A male patient of 54 years old was admitted for “cough, sputum and wheezing for one week” on July 22, 2007. The smoking status of case 1 was 30 packs/year, and the patient had chronic obstructive pulmonary disease (COPD) for 12 years, One week before admission, the symptoms as a result of cold occurred to the patient, such as irritable cough, slight white sticky sputum and obvious wheezing, while no bloody sputum, chest pain nor fever existed. The patient had a medical history of Type-2 diabetes but no bronchial asthma, and an occupational history of exposure to coal dust. The examination after admission showed body temperature of 37°C, respiratory rate of 30 times/min, heart rate of 105 beats/min and blood pressure of 115/75 mmHg. The physical examination indicated that wheezes were heard in bilateral lungs, while other pulmonary sounds were negative. Blood routine examination showed WBC of 21.5 × 109/L and eosinophils (E) percentage of 12%. There was pulmonary function test, the FEV1/ FVC was 65%, and FEV1 was 400 ml larger or >12% after inhaled bronchodilator, the bronchodilator reversibility testing was positive. Biochemical test indicated glucose of 8.91 µmol/L and erythrocyte sedimentation rate (ESR) of 39 mm/h. Besides, no significant changes were found in chest X-ray film on the day of admission. Two days later (on July 24), the patient had Type-I respiratory failure and fever with body temperature of 39°C. The symptoms were improved gradually after anti-infective therapies (Levofloxacin, Cefoperazone), expectorant therapy (Mucosolvan), anti-spastic and anti-asthmatic therapies (intravenous Doxofylline, intravenous injection of Methylprednisolone of 40-80 mg/day, Combivent, inhaled corticosteroids and. bronchodilator). However, wheezing was aggravated after withdrawal of corticosteroid methylprednisolone. In sputum culture, aspergillus grew in a small amount. On July 27, bedside bronchoscopy showed that white masses adhered to the bronchial wall inside the left and right main bronchus (Figure 1), and bronchial wall were easy to bleed after touching. The bronchial secretions were taken for culture with subsequent pathological examination. A large number of aspergillus hyphae under the microscope were shown in the pathological results (Figure 2). Voriconazole was injected intravenously at 0.2 mg/kg twice daily. A week later (on Aug. 15), re-examination was taken under fibrobronchoscope, and it was found that white masses almost disappeared (Figure 3). Voriconazole was administered orally at 0.2 kg/mg twice daily for two months in the course of treatment. No recurrence was observed after three years of follow-up visits.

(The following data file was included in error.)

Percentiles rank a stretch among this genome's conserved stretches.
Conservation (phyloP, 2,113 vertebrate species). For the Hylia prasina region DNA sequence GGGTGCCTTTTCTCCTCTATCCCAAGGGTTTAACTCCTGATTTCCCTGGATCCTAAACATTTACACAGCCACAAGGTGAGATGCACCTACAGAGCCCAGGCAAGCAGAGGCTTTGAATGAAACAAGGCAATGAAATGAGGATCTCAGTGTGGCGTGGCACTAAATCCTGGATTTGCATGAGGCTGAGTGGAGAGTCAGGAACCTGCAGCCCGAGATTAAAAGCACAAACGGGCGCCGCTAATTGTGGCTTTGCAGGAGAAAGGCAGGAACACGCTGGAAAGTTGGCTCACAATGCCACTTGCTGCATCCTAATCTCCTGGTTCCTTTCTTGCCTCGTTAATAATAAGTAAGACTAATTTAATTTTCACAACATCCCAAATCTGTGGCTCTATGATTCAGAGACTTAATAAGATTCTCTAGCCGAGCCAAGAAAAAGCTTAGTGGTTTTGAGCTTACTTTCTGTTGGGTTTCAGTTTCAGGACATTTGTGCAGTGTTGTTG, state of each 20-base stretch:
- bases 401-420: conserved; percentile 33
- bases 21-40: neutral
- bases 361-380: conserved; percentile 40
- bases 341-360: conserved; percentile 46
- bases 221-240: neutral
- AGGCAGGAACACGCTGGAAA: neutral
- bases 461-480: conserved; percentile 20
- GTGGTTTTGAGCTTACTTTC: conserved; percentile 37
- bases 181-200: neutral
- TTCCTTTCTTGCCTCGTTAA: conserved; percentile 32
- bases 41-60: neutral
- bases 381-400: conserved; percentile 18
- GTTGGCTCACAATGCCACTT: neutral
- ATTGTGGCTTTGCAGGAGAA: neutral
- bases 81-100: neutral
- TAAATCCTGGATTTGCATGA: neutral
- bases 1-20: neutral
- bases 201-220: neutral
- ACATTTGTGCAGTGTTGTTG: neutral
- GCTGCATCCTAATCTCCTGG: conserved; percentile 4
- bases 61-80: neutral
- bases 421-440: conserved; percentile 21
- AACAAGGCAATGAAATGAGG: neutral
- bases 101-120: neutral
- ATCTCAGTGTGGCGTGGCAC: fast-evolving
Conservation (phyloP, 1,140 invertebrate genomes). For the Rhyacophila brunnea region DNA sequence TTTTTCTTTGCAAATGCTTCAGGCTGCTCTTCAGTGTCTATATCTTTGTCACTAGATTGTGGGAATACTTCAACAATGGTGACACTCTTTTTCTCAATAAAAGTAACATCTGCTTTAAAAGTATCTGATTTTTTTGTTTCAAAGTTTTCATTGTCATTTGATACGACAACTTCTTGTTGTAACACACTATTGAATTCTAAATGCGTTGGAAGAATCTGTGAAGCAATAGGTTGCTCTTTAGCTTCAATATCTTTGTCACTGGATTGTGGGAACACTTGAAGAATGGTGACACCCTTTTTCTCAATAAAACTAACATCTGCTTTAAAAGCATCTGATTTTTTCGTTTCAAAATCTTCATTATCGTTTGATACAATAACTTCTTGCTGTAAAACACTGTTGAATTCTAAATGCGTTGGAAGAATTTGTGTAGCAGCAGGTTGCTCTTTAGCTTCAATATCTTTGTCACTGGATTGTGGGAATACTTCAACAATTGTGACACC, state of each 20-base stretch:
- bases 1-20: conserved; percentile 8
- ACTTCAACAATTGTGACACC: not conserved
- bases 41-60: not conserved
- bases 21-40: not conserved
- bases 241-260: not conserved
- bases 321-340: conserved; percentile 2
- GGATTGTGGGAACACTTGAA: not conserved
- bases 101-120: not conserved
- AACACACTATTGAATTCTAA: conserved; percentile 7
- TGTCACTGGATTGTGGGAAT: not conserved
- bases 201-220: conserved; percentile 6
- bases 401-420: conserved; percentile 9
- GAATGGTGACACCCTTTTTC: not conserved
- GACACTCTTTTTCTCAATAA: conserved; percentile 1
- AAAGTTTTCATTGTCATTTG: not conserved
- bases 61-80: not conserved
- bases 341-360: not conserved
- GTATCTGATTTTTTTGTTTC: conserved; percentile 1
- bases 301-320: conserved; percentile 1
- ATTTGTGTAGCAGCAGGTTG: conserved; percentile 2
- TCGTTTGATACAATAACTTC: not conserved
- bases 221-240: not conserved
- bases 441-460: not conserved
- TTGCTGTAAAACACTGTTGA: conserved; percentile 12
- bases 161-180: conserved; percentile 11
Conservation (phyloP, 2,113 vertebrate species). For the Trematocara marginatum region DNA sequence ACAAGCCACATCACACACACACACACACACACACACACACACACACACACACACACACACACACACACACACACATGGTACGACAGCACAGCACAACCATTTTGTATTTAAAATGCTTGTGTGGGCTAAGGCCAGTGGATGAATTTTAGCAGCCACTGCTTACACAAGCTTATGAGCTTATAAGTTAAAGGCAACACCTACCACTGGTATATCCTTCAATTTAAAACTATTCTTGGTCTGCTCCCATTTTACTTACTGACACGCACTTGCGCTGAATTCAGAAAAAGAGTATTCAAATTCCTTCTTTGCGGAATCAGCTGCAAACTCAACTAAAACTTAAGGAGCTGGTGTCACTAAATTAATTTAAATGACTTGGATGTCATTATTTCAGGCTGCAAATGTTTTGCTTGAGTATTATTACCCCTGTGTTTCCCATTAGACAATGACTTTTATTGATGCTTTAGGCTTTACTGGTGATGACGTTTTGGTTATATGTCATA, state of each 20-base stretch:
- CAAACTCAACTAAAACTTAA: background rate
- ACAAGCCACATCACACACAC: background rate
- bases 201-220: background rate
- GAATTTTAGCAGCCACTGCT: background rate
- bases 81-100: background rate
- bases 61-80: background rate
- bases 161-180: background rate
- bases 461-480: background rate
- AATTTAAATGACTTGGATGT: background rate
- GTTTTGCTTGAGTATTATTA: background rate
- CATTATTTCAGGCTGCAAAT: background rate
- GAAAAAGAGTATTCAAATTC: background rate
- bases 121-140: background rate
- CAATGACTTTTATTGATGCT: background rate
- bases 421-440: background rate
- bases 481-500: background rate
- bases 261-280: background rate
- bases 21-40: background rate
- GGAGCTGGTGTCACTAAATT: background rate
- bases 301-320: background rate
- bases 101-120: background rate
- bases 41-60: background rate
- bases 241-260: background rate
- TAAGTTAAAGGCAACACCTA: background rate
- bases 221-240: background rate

A male retired worker of 70 years old was admitted for “cough with thick white sputum and dyspnea for one week” on Feb. 21, 2008. As for medical history, the patient had chronic obstructive pulmonary disease (COPD) for 10 years, and underwent meningioma Surgery on Nov. 27, 2007, but without receiving chemotherapy. The patient had no bronchial asthma in the past. The examination after admission showed the patient presented chronic illness characterized by barrel chest, bilaterally decreased vocal fremitus, hyperresonnant sound heard by palpitation, fine moist rales and wheezes heard in bilateral lungs. Blood routine examination showed WBC of 9.8 × 109&L and eosinophils (E) percentage of 15%. There was pulmonary function test, the FEV1/FVC was 76%, and FEV1 was 300 ml larger or >12% after inhaled bronchodilator, bronchodilator reversibility testing was positive. The chronic bronchitis was shown in chest X-ray film. No space occupying lesions were found in the lungs by chest CT scan. On Feb. 25, bedside bronchoscopy showed that white masses adhered to the bronchial wall inside the left and right main bronchus (Figure 4). The bronchial secretions were taken for culture with subsequent pathological examination. The pathological results showed aspergillus growth and a large number of aspergillus hyphae under the microscope (Figure 5). Voriconazole was injected intravenously at 0.2 mg/kg twice daily. A week later, white masses disappeared, which had adhered to bronchial wall previously (Figure 6), and wheezing was alleviated gradually. Voriconazole was administered orally at 0.2 mg/kg twice daily for one and a half months in the course of treatment. No recurrence was observed after two years of follow-up visits.